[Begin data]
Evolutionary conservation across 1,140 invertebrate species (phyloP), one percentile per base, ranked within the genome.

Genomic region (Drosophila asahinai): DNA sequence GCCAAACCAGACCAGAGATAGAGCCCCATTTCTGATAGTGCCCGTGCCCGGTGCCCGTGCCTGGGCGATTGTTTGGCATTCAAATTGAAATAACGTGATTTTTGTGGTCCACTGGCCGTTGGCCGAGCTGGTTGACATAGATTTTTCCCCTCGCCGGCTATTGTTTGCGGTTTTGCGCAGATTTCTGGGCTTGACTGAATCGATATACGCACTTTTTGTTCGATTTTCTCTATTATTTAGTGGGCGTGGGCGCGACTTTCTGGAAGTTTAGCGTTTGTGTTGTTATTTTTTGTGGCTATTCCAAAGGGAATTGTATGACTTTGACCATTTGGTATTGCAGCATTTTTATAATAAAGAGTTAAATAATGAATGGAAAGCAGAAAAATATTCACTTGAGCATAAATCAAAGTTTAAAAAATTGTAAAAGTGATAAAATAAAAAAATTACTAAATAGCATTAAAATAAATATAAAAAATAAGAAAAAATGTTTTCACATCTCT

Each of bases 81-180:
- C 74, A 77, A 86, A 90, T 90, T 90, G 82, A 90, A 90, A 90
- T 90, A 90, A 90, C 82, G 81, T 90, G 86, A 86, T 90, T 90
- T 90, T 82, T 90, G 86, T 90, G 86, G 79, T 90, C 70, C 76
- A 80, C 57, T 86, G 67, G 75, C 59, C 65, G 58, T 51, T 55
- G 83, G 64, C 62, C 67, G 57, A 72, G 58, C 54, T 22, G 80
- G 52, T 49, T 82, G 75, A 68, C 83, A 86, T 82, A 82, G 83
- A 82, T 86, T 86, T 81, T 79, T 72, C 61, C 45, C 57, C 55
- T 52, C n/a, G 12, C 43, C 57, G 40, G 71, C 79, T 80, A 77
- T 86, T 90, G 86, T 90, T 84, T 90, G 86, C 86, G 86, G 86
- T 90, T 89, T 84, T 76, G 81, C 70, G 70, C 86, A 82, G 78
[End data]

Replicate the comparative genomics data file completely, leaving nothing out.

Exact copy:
Evolutionary conservation across 1,140 invertebrate species (phyloP), one percentile per base, ranked within the genome.

Genomic region (Drosophila asahinai): DNA sequence GCCAAACCAGACCAGAGATAGAGCCCCATTTCTGATAGTGCCCGTGCCCGGTGCCCGTGCCTGGGCGATTGTTTGGCATTCAAATTGAAATAACGTGATTTTTGTGGTCCACTGGCCGTTGGCCGAGCTGGTTGACATAGATTTTTCCCCTCGCCGGCTATTGTTTGCGGTTTTGCGCAGATTTCTGGGCTTGACTGAATCGATATACGCACTTTTTGTTCGATTTTCTCTATTATTTAGTGGGCGTGGGCGCGACTTTCTGGAAGTTTAGCGTTTGTGTTGTTATTTTTTGTGGCTATTCCAAAGGGAATTGTATGACTTTGACCATTTGGTATTGCAGCATTTTTATAATAAAGAGTTAAATAATGAATGGAAAGCAGAAAAATATTCACTTGAGCATAAATCAAAGTTTAAAAAATTGTAAAAGTGATAAAATAAAAAAATTACTAAATAGCATTAAAATAAATATAAAAAATAAGAAAAAATGTTTTCACATCTCT

Each of bases 81-180:
- C 74, A 77, A 86, A 90, T 90, T 90, G 82, A 90, A 90, A 90
- T 90, A 90, A 90, C 82, G 81, T 90, G 86, A 86, T 90, T 90
- T 90, T 82, T 90, G 86, T 90, G 86, G 79, T 90, C 70, C 76
- A 80, C 57, T 86, G 67, G 75, C 59, C 65, G 58, T 51, T 55
- G 83, G 64, C 62, C 67, G 57, A 72, G 58, C 54, T 22, G 80
- G 52, T 49, T 82, G 75, A 68, C 83, A 86, T 82, A 82, G 83
- A 82, T 86, T 86, T 81, T 79, T 72, C 61, C 45, C 57, C 55
- T 52, C n/a, G 12, C 43, C 57, G 40, G 71, C 79, T 80, A 77
- T 86, T 90, G 86, T 90, T 84, T 90, G 86, C 86, G 86, G 86
- T 90, T 89, T 84, T 76, G 81, C 70, G 70, C 86, A 82, G 78